Southern Cross Club dive instructor Mike Schouten recently logged dive number 10,000 in a career that spans decades as a dive professional. To mark the occasion, Mike and resort owner Peter Hillenbrand dove 10 dive sites on Little Cayman from Blacktip Boulevard to Lea Lea’s Lookout. Diving on spectacular Bloody Bay Wall is always an amazing dive experience, but Schouten said the 10,000th dive was special.
“This dive wasn’t about anticipation, but more of emotion and reflection,” he explains. “Thinking about previous dives reminds me of all the amazing people that I have had the pleasure of diving with, and all the extraordinary marine life that I have seen, from tiny seahorses to Humpback whales.”
As a dive instructor, Mike Schouten has introduced many people to the sport of diving and has changed a few lives. Tish Disston, a recent visitor from Bonita, California is one of those people. She took Mike’s Discover Scuba Diving Course at the Southern Cross Club and he took her on her first ocean dive, in one of the world’s best dive spots.
“I feel fortunate to have had Mike as my instructor, but I fear I’ve been spoiled, not only by Mike’s guidance, but also by the dive sites we visited in Little Cayman,” said Tish. “He was patient, attentive and he made each dive a unique experience. We hung out with a sea turtle as he munched on some vegetation, we laid down on the sandy bottom of the sea with a nurse shark who seemed relaxed and unthreatened by our presence. These were all amazing experiences that I will never forget.”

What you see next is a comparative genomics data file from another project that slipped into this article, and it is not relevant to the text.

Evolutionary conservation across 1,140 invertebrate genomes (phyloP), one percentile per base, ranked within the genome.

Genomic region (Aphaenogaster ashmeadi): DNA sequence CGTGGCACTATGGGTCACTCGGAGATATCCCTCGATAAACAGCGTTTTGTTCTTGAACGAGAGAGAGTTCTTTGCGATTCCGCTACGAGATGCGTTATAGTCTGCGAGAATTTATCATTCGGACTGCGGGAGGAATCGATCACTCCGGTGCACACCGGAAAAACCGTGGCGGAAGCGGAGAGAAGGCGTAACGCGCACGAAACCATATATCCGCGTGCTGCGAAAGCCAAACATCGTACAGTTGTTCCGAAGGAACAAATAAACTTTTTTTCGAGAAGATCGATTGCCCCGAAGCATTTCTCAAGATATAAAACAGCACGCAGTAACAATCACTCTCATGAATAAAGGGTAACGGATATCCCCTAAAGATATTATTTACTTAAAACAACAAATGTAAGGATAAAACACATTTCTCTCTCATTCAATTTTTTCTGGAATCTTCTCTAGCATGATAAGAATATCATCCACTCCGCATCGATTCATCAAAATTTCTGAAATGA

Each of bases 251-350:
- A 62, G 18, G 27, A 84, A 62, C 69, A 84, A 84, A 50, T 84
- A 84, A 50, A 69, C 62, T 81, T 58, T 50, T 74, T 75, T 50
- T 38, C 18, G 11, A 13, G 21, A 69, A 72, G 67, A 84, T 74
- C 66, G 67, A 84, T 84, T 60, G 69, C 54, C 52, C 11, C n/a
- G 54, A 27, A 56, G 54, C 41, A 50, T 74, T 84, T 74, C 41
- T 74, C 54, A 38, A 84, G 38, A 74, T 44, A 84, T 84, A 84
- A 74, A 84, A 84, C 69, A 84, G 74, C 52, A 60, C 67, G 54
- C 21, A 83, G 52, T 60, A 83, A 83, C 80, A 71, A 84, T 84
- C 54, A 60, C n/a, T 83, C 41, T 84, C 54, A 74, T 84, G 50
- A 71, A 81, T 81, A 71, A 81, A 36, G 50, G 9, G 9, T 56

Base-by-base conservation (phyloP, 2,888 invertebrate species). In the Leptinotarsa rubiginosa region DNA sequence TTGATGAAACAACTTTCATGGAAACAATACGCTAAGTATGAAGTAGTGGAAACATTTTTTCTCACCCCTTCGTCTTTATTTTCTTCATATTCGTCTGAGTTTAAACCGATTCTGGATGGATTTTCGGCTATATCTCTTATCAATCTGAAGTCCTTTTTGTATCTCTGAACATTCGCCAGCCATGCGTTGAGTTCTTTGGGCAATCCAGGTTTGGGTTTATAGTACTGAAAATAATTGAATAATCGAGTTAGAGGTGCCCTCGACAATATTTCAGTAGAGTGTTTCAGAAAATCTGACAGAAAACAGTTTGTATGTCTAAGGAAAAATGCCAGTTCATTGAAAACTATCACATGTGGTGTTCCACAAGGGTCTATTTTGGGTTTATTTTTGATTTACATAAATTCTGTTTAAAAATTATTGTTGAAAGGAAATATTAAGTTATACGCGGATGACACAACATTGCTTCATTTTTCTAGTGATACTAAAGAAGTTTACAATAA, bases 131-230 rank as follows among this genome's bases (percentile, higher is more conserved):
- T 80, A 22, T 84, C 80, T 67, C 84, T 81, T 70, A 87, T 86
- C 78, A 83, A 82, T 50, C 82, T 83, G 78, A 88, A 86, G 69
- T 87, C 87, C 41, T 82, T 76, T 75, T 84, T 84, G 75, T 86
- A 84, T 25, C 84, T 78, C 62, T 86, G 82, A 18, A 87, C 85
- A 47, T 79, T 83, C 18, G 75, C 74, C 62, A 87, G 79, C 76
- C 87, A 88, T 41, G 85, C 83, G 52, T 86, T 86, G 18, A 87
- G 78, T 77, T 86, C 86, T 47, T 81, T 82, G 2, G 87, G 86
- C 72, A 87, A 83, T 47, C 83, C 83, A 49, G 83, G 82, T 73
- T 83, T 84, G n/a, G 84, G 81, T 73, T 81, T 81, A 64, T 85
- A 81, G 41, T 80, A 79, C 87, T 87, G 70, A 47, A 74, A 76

“I know what a big impact learning to dive and overcoming fears can have on people, it’s a big responsibility, and I hope that I can contribute to that in a positive way,” said Mike.
A native of the Netherlands, Mike Schouten remembers his first dive, quite different from what he’s used to in Little Cayman these days. He says he wore ill-fitting dive gear, the weather was dreary and the visibility bad.
“I didn’t know what to expect, and of course I was full of anticipation,” he recalls. “When I submerged, my gauges slipped down my arm, my mask filled up with water and I lost a fin, but I remember thinking… hey cool, that’s a starfish!”
10,000 dives later, Mike still retains that sense of wonder and enthusiasm about the sport he loves. How does he do it?
“By looking at it through different eyes each time. There are many different ways to approach diving; a painter might look for colour and patterns; an amateur biologist might want to get better at identifying fish; another diver really appreciates geology, and I am inspired by all.”
That inspiration from an extraordinary dive instructor and guide touched Tish Disston, who plans to come back to Little Cayman as a certified diver to further explore the amazing Bloody Bay Wall.
“When we swam off the wall, and saw nothing but the deep blue sea, Mike motioned for us to turn around and look at the reef we had just been exploring,” she said. “It gave me a completely different perspective of the wall, it was amazing! I will probably expect all my instructors in the future to be as great as Mike was.”